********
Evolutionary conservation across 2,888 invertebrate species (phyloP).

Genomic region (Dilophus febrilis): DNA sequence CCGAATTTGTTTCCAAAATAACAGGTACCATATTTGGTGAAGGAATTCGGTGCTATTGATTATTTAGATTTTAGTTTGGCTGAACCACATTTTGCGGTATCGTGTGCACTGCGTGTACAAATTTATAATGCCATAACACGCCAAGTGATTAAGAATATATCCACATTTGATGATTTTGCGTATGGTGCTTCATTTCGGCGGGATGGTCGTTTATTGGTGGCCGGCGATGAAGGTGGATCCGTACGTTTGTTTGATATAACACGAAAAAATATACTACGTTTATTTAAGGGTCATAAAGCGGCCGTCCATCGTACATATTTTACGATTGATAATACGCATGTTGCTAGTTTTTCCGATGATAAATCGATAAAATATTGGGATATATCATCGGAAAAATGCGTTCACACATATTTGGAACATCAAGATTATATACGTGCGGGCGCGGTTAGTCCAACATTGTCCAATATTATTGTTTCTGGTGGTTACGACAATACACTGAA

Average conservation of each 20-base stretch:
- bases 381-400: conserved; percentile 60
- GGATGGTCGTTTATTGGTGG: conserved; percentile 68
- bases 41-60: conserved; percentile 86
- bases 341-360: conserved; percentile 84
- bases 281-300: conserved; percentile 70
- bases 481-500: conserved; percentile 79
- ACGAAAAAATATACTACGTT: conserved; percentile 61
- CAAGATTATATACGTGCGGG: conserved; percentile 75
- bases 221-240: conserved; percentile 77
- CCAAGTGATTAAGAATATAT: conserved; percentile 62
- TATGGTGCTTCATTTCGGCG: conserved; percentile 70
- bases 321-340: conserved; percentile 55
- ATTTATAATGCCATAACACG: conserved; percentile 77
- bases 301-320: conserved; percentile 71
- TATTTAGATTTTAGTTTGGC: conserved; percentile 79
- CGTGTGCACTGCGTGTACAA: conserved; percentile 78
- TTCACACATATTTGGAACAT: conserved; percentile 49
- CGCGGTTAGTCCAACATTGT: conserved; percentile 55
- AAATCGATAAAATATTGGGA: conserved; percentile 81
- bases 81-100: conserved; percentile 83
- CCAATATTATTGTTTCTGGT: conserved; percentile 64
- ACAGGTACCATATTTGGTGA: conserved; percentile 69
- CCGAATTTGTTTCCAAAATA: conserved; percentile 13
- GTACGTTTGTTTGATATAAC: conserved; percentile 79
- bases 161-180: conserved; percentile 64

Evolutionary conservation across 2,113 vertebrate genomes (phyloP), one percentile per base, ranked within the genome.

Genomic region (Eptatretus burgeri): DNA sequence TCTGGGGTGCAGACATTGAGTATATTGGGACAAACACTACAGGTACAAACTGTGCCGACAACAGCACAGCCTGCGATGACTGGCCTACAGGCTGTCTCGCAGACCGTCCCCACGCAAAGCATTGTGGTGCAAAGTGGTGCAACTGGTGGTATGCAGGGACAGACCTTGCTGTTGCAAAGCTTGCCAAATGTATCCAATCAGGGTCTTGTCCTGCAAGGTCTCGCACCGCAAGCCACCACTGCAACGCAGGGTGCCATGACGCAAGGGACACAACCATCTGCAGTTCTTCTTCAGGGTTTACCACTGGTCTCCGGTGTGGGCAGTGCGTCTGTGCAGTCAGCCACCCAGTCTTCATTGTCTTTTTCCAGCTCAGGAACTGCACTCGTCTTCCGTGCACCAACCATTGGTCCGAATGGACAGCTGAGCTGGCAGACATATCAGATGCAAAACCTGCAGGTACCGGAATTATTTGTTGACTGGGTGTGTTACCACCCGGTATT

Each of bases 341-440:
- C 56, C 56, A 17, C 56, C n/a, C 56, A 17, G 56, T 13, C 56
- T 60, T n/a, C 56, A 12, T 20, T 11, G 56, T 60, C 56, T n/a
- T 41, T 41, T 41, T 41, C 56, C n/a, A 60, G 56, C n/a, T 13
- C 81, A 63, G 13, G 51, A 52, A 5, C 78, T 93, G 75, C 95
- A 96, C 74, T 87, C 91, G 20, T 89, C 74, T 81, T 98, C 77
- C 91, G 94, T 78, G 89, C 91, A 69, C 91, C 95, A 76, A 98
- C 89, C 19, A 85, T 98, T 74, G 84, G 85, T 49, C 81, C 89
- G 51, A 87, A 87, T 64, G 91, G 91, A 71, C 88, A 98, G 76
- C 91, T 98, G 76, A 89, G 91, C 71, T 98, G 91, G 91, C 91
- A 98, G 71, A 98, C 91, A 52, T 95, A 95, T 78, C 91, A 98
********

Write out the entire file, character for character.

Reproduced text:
Evolutionary conservation across 2,888 invertebrate species (phyloP).

Genomic region (Dilophus febrilis): DNA sequence CCGAATTTGTTTCCAAAATAACAGGTACCATATTTGGTGAAGGAATTCGGTGCTATTGATTATTTAGATTTTAGTTTGGCTGAACCACATTTTGCGGTATCGTGTGCACTGCGTGTACAAATTTATAATGCCATAACACGCCAAGTGATTAAGAATATATCCACATTTGATGATTTTGCGTATGGTGCTTCATTTCGGCGGGATGGTCGTTTATTGGTGGCCGGCGATGAAGGTGGATCCGTACGTTTGTTTGATATAACACGAAAAAATATACTACGTTTATTTAAGGGTCATAAAGCGGCCGTCCATCGTACATATTTTACGATTGATAATACGCATGTTGCTAGTTTTTCCGATGATAAATCGATAAAATATTGGGATATATCATCGGAAAAATGCGTTCACACATATTTGGAACATCAAGATTATATACGTGCGGGCGCGGTTAGTCCAACATTGTCCAATATTATTGTTTCTGGTGGTTACGACAATACACTGAA

Average conservation of each 20-base stretch:
- bases 381-400: conserved; percentile 60
- GGATGGTCGTTTATTGGTGG: conserved; percentile 68
- bases 41-60: conserved; percentile 86
- bases 341-360: conserved; percentile 84
- bases 281-300: conserved; percentile 70
- bases 481-500: conserved; percentile 79
- ACGAAAAAATATACTACGTT: conserved; percentile 61
- CAAGATTATATACGTGCGGG: conserved; percentile 75
- bases 221-240: conserved; percentile 77
- CCAAGTGATTAAGAATATAT: conserved; percentile 62
- TATGGTGCTTCATTTCGGCG: conserved; percentile 70
- bases 321-340: conserved; percentile 55
- ATTTATAATGCCATAACACG: conserved; percentile 77
- bases 301-320: conserved; percentile 71
- TATTTAGATTTTAGTTTGGC: conserved; percentile 79
- CGTGTGCACTGCGTGTACAA: conserved; percentile 78
- TTCACACATATTTGGAACAT: conserved; percentile 49
- CGCGGTTAGTCCAACATTGT: conserved; percentile 55
- AAATCGATAAAATATTGGGA: conserved; percentile 81
- bases 81-100: conserved; percentile 83
- CCAATATTATTGTTTCTGGT: conserved; percentile 64
- ACAGGTACCATATTTGGTGA: conserved; percentile 69
- CCGAATTTGTTTCCAAAATA: conserved; percentile 13
- GTACGTTTGTTTGATATAAC: conserved; percentile 79
- bases 161-180: conserved; percentile 64

Evolutionary conservation across 2,113 vertebrate genomes (phyloP), one percentile per base, ranked within the genome.

Genomic region (Eptatretus burgeri): DNA sequence TCTGGGGTGCAGACATTGAGTATATTGGGACAAACACTACAGGTACAAACTGTGCCGACAACAGCACAGCCTGCGATGACTGGCCTACAGGCTGTCTCGCAGACCGTCCCCACGCAAAGCATTGTGGTGCAAAGTGGTGCAACTGGTGGTATGCAGGGACAGACCTTGCTGTTGCAAAGCTTGCCAAATGTATCCAATCAGGGTCTTGTCCTGCAAGGTCTCGCACCGCAAGCCACCACTGCAACGCAGGGTGCCATGACGCAAGGGACACAACCATCTGCAGTTCTTCTTCAGGGTTTACCACTGGTCTCCGGTGTGGGCAGTGCGTCTGTGCAGTCAGCCACCCAGTCTTCATTGTCTTTTTCCAGCTCAGGAACTGCACTCGTCTTCCGTGCACCAACCATTGGTCCGAATGGACAGCTGAGCTGGCAGACATATCAGATGCAAAACCTGCAGGTACCGGAATTATTTGTTGACTGGGTGTGTTACCACCCGGTATT

Each of bases 341-440:
- C 56, C 56, A 17, C 56, C n/a, C 56, A 17, G 56, T 13, C 56
- T 60, T n/a, C 56, A 12, T 20, T 11, G 56, T 60, C 56, T n/a
- T 41, T 41, T 41, T 41, C 56, C n/a, A 60, G 56, C n/a, T 13
- C 81, A 63, G 13, G 51, A 52, A 5, C 78, T 93, G 75, C 95
- A 96, C 74, T 87, C 91, G 20, T 89, C 74, T 81, T 98, C 77
- C 91, G 94, T 78, G 89, C 91, A 69, C 91, C 95, A 76, A 98
- C 89, C 19, A 85, T 98, T 74, G 84, G 85, T 49, C 81, C 89
- G 51, A 87, A 87, T 64, G 91, G 91, A 71, C 88, A 98, G 76
- C 91, T 98, G 76, A 89, G 91, C 71, T 98, G 91, G 91, C 91
- A 98, G 71, A 98, C 91, A 52, T 95, A 95, T 78, C 91, A 98